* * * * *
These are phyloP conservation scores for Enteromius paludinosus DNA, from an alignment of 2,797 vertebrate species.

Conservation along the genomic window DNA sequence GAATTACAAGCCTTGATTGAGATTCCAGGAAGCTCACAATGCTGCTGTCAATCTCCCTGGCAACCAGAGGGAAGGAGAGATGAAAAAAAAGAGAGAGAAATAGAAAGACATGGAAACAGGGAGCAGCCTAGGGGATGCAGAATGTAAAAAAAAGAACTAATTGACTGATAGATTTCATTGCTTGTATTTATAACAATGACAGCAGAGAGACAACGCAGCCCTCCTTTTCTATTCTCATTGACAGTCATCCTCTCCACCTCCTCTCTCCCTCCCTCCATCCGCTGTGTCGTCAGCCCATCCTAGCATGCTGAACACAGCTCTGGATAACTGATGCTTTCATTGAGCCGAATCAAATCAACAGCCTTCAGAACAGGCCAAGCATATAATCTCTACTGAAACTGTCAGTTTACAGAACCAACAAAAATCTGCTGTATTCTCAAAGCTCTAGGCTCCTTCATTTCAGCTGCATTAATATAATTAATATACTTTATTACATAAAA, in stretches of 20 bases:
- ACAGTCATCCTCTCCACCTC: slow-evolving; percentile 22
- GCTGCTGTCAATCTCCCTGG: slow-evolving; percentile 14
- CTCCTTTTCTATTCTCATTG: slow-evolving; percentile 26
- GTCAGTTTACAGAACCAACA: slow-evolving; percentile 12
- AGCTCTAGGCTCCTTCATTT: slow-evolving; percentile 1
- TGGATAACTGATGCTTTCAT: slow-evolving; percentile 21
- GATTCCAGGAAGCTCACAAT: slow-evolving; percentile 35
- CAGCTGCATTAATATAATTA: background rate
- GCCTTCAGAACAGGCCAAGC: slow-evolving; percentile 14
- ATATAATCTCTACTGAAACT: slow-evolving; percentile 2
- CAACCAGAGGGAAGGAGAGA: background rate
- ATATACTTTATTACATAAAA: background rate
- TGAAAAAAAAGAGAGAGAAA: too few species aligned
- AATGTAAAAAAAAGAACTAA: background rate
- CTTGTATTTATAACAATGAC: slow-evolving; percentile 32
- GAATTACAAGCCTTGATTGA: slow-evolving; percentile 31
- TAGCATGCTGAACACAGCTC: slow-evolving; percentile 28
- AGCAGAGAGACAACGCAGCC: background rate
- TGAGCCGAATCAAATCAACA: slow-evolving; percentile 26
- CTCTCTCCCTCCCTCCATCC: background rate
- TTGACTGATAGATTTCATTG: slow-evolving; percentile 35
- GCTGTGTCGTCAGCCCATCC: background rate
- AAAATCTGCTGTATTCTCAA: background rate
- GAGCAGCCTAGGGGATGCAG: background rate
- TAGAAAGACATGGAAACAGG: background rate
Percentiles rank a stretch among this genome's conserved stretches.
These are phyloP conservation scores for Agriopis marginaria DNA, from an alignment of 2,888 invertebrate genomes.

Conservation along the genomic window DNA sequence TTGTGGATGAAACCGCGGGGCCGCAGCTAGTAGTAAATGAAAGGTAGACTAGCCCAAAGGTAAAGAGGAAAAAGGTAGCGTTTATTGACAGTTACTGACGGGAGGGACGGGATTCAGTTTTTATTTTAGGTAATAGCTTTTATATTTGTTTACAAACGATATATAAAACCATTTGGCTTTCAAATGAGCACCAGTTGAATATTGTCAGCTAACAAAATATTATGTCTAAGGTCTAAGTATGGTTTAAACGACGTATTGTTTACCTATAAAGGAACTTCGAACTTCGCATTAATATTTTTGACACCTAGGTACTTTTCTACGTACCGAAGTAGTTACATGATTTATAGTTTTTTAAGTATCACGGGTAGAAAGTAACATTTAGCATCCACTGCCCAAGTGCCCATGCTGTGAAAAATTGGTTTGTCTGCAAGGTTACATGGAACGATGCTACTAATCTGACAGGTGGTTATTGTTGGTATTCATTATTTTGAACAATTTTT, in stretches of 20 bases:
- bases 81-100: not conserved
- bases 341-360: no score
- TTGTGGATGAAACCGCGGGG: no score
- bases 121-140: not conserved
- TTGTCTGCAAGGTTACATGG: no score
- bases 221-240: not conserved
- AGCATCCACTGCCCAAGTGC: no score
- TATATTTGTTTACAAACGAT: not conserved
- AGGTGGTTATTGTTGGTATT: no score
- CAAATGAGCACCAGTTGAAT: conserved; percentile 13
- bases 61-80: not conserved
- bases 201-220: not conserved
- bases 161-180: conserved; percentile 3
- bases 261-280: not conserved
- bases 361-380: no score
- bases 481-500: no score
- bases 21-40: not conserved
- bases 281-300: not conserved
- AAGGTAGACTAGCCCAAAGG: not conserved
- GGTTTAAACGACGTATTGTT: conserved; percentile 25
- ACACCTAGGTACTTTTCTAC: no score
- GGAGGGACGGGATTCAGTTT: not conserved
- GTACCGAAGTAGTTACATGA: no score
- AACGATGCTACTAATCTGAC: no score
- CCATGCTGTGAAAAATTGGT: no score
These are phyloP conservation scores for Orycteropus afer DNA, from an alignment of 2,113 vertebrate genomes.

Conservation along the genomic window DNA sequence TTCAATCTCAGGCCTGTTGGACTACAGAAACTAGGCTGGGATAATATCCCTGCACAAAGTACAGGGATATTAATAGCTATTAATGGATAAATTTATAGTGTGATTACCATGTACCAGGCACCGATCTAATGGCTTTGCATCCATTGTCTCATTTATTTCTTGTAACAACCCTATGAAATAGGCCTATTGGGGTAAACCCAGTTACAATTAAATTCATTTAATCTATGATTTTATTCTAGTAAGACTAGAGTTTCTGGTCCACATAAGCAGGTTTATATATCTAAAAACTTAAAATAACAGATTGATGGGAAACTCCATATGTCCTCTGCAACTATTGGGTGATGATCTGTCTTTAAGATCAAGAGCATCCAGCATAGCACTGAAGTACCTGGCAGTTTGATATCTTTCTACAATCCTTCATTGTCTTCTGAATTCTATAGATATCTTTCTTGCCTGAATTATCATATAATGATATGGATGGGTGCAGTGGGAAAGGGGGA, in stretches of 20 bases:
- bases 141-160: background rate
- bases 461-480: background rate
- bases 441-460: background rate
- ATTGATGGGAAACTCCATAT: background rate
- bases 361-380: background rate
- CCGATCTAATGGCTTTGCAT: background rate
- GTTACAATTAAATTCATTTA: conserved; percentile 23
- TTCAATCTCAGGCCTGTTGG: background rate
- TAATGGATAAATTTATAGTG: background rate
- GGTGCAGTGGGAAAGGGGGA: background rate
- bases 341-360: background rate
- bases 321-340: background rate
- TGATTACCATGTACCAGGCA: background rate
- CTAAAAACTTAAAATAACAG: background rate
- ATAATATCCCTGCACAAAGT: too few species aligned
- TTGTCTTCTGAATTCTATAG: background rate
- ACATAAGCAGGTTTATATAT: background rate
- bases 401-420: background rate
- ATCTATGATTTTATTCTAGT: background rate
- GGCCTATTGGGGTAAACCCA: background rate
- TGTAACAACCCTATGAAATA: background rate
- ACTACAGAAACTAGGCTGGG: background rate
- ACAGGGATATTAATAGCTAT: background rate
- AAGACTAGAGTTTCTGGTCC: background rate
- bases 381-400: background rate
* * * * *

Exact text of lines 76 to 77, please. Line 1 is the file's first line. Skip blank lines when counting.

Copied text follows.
- ATCTATGATTTTATTCTAGT: background rate
- GGCCTATTGGGGTAAACCCA: background rate